“We are desirous of nothing so much as criticism ”
At that same time, Trotsky was continuing the political battle to convince his French comrades to enter into Marceau Pivert’s PSOP. The tactical reasons for entry into the PSOP in 1939, which were particular and linked to the specific situation, were very different in many respects to the most fundamental of principled reasons that were put forward in the discussion on the Labor Party in the United States (see the article in this issue by Jean-Jacques Marie). But an element of method links the two approaches. Less than a year after the founding conference of the Fourth International, Trotsky recommended that a discussion be started with Marceau Pivert:
“Last autumn, a year ago, our international conference adopted the programme of Transitional Demands corresponding to the tasks of our epoch. Is Pivert familiar with this program? What is his attitude towards it? For our part we are desirous of nothing so much as criticism. In any “tone” you please, but getting to the heart of the matter!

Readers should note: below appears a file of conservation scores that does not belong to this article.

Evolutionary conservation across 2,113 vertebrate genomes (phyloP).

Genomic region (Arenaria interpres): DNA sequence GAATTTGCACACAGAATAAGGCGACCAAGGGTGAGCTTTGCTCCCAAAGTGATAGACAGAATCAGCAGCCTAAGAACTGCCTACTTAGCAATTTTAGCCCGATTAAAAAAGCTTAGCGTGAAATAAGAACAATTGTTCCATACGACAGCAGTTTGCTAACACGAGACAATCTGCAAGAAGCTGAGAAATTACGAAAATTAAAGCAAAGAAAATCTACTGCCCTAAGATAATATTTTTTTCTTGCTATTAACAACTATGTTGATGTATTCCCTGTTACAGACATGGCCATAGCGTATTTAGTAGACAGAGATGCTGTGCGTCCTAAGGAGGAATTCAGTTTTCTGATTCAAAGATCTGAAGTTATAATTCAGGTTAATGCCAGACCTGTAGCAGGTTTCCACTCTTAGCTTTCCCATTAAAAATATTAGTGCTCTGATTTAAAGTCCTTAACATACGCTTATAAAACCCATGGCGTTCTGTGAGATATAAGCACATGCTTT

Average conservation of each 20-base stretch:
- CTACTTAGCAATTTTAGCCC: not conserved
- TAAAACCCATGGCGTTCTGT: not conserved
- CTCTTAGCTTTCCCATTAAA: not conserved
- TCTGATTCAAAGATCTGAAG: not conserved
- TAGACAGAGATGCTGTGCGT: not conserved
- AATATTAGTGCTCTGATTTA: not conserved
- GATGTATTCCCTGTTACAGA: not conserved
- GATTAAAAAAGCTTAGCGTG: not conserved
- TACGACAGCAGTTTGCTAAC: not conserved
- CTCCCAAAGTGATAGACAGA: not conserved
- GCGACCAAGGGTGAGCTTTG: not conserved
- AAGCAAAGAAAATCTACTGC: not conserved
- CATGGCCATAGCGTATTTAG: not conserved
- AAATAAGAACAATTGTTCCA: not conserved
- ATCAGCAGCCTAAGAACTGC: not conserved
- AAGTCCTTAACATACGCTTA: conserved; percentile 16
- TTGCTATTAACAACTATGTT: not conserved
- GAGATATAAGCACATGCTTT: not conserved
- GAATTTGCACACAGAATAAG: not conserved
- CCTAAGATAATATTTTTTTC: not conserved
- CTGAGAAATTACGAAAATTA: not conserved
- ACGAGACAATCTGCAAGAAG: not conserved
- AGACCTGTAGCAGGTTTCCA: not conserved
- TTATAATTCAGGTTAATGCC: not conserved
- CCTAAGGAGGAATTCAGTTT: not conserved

Here is a concrete proposal which I take the liberty to make “from outside”; to proceed immediately to a discussion and an elaboration of an international program of the proletariat and to create a special publication for an international discussion on this question. As a basis for this discussion I propose the programme of the Fourth International, The Death Agony of Capitalism and the Tasks of the Fourth International. It goes without saying, however, that our International is prepared to accept as a basis for discussion another draft if it is forthcoming. Perhaps Pivert and his friends will accept this proposal? It would undoubtedly be a great step forward!”